This month’s RAYSAC Radar is written by Zoe Farmer, a local high school student and member of RAYSAC Empowered Activist Leaders (R.E.AL. Team).
An alarming new trend known as Juuling has made its way into the hands and health of teens in the Roanoke Valley and across the nation. Concerned teachers and medical professionals are struggling to get the word out as new information regarding some of the dangerous side effects of e-cigarettes are being revealed just as the Juul has begun to make its way into the classroom.
A Juul is a type of vaporizer designed to be compact and discreet. Its long, slender black body strongly resembles a flash drive and can even be charged in a laptop’s USB port. This makes it an easy accessory for teens to hide from adults. As a Junior in high school, however, there’s no hiding the presence of this device in the lives of most of the students. It’s visible in the empty and cracked pods littering the parking lots, in the sickly strawberry-scented vapor lingering in the bathrooms, and in the constant stream of Juul-related posts on social media. There are signs of it everywhere, and yet, not much has been done to educate the public or prevent it from spreading.
I’ve done some investigating at my school in order to figure out what it is exactly that draws so many teens to the Juul. Below I’ve compiled a list of some of the things I’ve noticed dedicated Juulers always talking about.
- As I mentioned above, it’s small and easy to carry around everywhere.
- They’re extremely easy to buy. Teens are constantly selling them online or passing them around among friends. At 17, if I wanted one, all I’d have to do is ask.
- They’re simple to use. Juice refills come in packs like a carton of cigarettes and the Juul itself is charged just like a phone.
- They’re popular. Teens are easily persuaded to follow what their peers are doing. Just as it used to be in style to smoke cigarettes without actually knowing the health risks involved, the same is happening today with young vapers.
- They don’t think it’s bad for them. This is the most common and most dangerous excuse I hear. When asking friends at school why they choose to vape, nine times out of ten they’ll respond with something along the lines of, “Why does it matter, it’s just vapor.”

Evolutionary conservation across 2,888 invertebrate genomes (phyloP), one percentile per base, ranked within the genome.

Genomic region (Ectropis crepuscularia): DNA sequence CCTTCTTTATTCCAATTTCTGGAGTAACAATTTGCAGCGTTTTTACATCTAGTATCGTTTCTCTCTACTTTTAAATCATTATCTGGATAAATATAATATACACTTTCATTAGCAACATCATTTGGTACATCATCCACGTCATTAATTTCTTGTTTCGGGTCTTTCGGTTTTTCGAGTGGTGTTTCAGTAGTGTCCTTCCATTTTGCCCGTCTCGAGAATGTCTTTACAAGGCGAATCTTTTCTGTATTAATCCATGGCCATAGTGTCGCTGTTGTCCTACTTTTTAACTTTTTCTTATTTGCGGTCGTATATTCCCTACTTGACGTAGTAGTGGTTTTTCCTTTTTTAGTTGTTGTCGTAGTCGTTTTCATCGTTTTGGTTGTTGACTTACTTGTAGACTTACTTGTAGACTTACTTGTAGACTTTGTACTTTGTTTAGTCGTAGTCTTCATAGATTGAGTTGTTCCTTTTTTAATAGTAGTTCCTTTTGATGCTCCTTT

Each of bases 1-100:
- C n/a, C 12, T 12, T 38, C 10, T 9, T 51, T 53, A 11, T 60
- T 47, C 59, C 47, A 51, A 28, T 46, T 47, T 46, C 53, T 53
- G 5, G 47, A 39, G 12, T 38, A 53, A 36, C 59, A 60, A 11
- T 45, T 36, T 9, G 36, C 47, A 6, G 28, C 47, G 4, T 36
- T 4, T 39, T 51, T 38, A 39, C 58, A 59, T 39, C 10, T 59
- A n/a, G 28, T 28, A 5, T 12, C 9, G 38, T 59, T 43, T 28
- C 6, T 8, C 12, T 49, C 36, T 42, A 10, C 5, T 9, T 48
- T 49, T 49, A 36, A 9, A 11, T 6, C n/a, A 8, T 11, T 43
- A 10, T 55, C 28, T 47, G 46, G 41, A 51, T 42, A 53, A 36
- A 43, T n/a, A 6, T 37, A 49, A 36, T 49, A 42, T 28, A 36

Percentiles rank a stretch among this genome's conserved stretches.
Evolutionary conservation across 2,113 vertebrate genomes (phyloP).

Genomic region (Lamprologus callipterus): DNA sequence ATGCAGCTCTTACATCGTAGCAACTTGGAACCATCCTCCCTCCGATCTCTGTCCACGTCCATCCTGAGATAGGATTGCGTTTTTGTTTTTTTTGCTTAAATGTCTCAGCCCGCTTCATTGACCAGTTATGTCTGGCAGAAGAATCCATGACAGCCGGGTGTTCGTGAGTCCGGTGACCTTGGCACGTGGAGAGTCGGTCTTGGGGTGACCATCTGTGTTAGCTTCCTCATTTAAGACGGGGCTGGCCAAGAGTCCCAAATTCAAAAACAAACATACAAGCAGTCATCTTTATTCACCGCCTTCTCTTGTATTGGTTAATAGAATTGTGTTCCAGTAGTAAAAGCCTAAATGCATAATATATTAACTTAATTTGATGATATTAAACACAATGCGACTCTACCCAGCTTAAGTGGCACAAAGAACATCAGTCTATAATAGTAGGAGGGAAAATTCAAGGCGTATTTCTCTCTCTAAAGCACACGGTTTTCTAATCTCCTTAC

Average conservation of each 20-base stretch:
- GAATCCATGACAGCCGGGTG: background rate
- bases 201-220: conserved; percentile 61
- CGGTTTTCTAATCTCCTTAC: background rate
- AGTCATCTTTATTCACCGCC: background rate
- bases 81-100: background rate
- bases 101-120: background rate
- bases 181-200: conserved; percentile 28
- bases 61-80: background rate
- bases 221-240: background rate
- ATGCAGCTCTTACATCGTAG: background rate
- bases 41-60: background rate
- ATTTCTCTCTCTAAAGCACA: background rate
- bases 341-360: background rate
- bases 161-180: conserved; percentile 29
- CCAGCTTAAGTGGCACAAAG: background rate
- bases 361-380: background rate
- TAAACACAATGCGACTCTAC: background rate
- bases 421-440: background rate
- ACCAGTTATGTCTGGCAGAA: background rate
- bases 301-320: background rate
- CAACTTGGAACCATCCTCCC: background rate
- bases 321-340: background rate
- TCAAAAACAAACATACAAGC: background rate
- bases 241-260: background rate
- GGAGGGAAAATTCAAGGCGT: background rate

It’s important to go over what makes Juuls so dangerous and why they are often misconstrued as harmless alternatives to smoking. Vogue magazine recently published an article highlighting how the vape pen has made its way into the fashion world and the various risks associated with the rise of a new nicotine product into mainstream media. For one, e-cigarettes usually contain nicotine, just in smaller dosages than traditional cigarettes. This makes them a healthier alternative only for current smokers trying to wean themselves off cigarettes and escape the harmful smoke and tar associated with them.
- For non-smokers such as young teens, e-cigarettes can have the opposite effect, hooking them on nicotine and pushing them to start smoking or experimenting with other drugs.
- Another alarming feature is its lack of FDA regulation. The industry only just came under the FDA’s authority in 2016 and little is known about what chemicals are actually contained in the vapor.
- Some have concerns about the solvents used to make the various flavors, such as propylene glycol and glycerin.
- Others question what metals come off of the device’s heating coils.
- In the end, when you choose to Juul, you have no way of knowing what kind of toxins might be entering your body.
With the number of teen cigarette smokers decreasing each year, I fear that the rise of vaping products, such as the Juul, filled with nicotine and other harmful chemicals, will bring about its rise once again. It’s extremely important to spread awareness about these growing trends in order to protect current high school and college students, as well as rising generations of pre-teens from the devastating grasp of addictive and harmful chemicals. I hope that by educating more adults on some of the reasons why kids my age have taken to e-cigarettes so quickly, they will be more equipped to know how to stop it, how to educate their children, and how to realize what’s happening if a child is to get involved.